Figure 8 shows an example of mid-winter sensor data from Grizzly Ridge beginning 15 January 2017 and ending 1 March 2017. Figure 9 reports a second example from the same site, but in this case spans from 1 May 2017 to 15 Junuary 2017 (snowmelt season). These two temporal windows are used to exemplify the entire spectrum of hydrologic fluxes and states that were monitored during the 2016–2017 water year using wireless sensor networks.

3.2.1. Accumulation Period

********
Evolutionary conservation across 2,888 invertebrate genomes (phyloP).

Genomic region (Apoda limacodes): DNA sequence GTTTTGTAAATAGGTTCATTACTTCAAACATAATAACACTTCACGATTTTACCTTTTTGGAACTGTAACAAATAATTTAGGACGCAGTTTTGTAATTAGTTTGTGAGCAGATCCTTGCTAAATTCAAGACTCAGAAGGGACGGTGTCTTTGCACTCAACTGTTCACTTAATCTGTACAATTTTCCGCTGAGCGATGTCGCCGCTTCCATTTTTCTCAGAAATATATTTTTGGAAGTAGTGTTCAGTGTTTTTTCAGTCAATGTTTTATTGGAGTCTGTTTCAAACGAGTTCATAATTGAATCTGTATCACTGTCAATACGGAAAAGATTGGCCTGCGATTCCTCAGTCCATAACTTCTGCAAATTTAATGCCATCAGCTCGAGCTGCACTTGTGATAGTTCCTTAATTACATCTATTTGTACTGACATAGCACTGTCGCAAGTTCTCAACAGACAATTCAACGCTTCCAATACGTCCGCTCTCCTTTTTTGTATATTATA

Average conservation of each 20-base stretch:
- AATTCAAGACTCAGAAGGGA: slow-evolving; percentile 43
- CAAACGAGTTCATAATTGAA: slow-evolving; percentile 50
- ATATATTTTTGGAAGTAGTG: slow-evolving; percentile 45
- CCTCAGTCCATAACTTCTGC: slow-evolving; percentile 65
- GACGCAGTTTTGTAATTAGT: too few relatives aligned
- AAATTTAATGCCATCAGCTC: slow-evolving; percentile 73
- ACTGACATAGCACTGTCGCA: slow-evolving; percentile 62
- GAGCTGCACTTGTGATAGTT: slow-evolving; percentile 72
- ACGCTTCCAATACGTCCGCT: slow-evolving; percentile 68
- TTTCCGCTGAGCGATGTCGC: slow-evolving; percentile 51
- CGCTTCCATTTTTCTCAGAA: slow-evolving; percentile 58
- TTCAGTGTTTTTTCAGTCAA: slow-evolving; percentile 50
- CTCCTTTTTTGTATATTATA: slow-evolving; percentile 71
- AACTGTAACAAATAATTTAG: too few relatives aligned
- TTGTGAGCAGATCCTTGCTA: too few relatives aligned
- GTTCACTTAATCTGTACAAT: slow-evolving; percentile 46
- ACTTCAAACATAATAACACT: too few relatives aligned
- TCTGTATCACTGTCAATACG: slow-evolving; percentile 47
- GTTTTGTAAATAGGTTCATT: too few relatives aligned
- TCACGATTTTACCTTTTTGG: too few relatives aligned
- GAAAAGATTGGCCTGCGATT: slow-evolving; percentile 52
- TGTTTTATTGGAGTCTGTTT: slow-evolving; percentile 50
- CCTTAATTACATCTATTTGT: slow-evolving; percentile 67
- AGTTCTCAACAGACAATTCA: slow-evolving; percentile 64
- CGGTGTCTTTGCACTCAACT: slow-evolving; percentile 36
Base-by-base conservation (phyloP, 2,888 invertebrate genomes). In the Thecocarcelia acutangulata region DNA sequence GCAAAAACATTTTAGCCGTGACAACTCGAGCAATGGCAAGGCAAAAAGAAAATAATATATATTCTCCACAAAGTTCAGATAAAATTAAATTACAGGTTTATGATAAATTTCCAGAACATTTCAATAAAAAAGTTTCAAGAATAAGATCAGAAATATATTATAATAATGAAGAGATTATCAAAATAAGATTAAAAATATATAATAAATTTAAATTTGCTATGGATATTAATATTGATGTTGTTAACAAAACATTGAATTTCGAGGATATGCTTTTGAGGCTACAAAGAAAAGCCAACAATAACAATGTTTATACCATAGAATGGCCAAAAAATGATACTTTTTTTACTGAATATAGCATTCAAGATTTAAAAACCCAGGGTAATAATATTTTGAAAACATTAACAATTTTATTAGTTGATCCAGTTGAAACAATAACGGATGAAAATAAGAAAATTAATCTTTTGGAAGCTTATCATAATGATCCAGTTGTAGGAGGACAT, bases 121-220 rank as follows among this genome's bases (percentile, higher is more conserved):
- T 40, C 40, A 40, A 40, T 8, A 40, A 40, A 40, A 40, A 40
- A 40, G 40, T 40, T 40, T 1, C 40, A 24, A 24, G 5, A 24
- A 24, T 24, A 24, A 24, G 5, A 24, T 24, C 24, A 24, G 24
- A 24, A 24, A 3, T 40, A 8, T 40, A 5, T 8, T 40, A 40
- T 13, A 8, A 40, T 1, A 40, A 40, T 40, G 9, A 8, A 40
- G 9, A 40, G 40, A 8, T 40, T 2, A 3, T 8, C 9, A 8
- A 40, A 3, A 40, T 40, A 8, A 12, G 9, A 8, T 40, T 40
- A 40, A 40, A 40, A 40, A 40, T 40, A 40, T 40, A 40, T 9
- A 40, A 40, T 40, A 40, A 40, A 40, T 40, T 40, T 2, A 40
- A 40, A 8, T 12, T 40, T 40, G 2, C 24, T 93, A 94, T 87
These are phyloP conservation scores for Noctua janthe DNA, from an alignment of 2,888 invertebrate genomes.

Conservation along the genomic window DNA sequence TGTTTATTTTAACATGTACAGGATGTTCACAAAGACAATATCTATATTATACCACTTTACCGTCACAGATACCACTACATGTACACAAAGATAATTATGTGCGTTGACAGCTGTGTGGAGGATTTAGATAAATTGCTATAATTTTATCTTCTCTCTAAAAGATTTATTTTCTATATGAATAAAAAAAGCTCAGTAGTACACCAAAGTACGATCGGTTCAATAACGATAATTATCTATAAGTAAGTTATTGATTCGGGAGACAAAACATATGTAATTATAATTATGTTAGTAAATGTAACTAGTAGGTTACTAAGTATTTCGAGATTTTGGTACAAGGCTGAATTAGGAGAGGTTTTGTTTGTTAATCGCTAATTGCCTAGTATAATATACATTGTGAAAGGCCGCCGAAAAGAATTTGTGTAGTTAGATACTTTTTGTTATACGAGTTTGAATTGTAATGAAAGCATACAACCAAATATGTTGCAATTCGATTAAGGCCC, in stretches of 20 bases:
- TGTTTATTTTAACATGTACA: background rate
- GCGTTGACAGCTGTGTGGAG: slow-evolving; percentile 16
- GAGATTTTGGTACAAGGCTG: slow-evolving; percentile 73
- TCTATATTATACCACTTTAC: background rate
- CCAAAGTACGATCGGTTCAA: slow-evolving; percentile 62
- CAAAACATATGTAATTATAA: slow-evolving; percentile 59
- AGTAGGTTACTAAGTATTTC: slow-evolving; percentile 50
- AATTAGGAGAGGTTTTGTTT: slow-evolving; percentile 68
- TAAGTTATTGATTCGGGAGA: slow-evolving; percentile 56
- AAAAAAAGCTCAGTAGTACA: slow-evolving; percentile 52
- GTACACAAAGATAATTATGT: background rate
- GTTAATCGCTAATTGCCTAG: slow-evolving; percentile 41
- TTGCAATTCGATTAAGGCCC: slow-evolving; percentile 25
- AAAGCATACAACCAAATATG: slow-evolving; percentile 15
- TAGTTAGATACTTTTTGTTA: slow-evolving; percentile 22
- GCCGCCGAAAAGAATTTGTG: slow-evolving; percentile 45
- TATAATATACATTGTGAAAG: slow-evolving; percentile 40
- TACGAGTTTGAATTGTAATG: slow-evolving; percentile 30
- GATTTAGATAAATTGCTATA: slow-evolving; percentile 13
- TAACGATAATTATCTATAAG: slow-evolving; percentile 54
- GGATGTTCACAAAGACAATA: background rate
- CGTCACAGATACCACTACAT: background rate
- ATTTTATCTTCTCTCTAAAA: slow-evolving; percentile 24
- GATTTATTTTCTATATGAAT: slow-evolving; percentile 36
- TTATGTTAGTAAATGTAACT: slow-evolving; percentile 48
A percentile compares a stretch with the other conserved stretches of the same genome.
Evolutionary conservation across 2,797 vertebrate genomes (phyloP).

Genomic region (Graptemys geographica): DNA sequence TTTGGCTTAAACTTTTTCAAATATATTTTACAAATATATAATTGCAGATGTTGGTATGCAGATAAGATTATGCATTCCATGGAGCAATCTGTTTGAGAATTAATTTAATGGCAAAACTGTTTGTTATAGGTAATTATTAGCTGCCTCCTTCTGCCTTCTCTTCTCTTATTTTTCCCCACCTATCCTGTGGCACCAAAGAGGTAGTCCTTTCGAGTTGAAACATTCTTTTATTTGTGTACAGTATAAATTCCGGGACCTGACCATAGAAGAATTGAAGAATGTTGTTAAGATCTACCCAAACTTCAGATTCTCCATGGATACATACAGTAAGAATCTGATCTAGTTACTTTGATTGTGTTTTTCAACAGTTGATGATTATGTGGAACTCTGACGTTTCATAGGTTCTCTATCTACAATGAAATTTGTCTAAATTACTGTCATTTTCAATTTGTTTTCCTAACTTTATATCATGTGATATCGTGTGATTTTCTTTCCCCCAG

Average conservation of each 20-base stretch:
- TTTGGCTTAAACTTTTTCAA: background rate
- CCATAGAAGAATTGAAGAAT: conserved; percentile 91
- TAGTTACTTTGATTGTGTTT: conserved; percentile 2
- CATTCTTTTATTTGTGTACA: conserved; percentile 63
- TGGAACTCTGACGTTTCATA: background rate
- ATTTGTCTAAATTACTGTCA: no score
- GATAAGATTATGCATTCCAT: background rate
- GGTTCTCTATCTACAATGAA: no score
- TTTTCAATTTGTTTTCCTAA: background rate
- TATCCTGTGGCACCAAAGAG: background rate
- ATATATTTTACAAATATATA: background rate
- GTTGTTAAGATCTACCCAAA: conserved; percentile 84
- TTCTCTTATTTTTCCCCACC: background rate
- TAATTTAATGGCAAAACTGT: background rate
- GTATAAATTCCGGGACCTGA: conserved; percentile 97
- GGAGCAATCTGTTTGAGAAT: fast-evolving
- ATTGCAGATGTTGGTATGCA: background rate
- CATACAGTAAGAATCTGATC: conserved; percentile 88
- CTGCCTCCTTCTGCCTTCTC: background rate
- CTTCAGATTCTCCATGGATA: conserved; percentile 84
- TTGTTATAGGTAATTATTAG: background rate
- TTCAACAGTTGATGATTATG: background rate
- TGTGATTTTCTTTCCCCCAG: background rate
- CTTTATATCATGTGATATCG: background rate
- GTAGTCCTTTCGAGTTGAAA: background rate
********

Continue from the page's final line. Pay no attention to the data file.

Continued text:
The 2016/2017 snow season at Grizzly Ridge started in mid-November but only a shallow snowpack persisted until 1 January (around 30 cm, data not shown). Between January and March, frequent atmospheric rivers from the Pacific Ocean hit the California coast and caused a marked increase in snow accumulation across the entire Sierra Nevada, making this water year one of the wettest on record ( In the Feather River, January and February were the wettest in 110 years of recorded data (Source: California Department of Water Resources (DWR)). Because of complex topographic transitions between rainfall and snowfall, some of these precipitation events exhibited both an increase in snow depth and massive snowmelt. An example is the rain-on-snow event between 6 and 10 February, when about 325 mm of precipitation fell over the basin (source: DWR), with dramatic consequences for the State’s water system and local population due to simultaneous damage of the Oroville dam spillway at the downstream outlet of the Feather River. Figure 8 focuses on three of these large precipitation events, which showed consistent patterns between nodes in terms of increasing snow depth (Figure 8a), saturated air (Figure 8c), and decreased solar radiation (Figure 8d). This similarity between nodes is due to the fact that precipitation events occur at a much larger scale than that of single sensor stations. Simultaneous measurements of snow depth and air temperature at nodes allow us to tentatively classify these events as either snowfall (18 January 2017 to 22 January 2017, and 19 February 2017 to 20 February 2017, average air temperature around −5.8/−0.6  C and −4.3/−0.1  C, respectively) or mixed rain and snow (3 February 2017 to 9 February 2017, average air temperature around −2.2/+4.4  C). Blending sensor information and co-located rain gauge data ( shows occurrence of rainfall after 8 February 2017, when snow depth at nodes started to decrease but the rain gauge recorded an increase. This pattern is again consistent with sensor data on relative humidity, radiation, and temperature (average air temperature around 0/+3  C). Relative humidity and temperature data show little variability between nodes during precipitation events and larger spatial heterogeneity during periods with no precipitation (e.g., 12 February 2017 to 15 February 2017, consistent with data of radiation and of the co-located rain gauge). These three precipitation events were separated either by periods of possible snowmelt (30 January 2017 to 31 January 2017, decreasing snow depth and temperatures above 0 C) or settling (25 January 2017 to 28 January 2017, again decreasing snow depth but temperatures below 0 C), with clearly different implications for runoff forecasting in snow-dominated contexts. Simultaneous soil moisture data (Figure 8e–f) show no significant infiltration during the two snowfall events but strikingly different patterns of soil moisture between nodes during the February rain-on-snow event. These increases and decreases in soil moisture may be related to differences in moisture conditions across nodes and in precipitation phase at local scale While nodes recorded stable winter soil temperature at seasonal scale (between +1 and +3  C), some of them showed either decreasing/increasing soil temperature from 7 February 2017 to 10 February 2017, which again could be related to local-scale energy processes during rain-on-snow events like snow pack phase change, soil thawing, or rainfall temperature.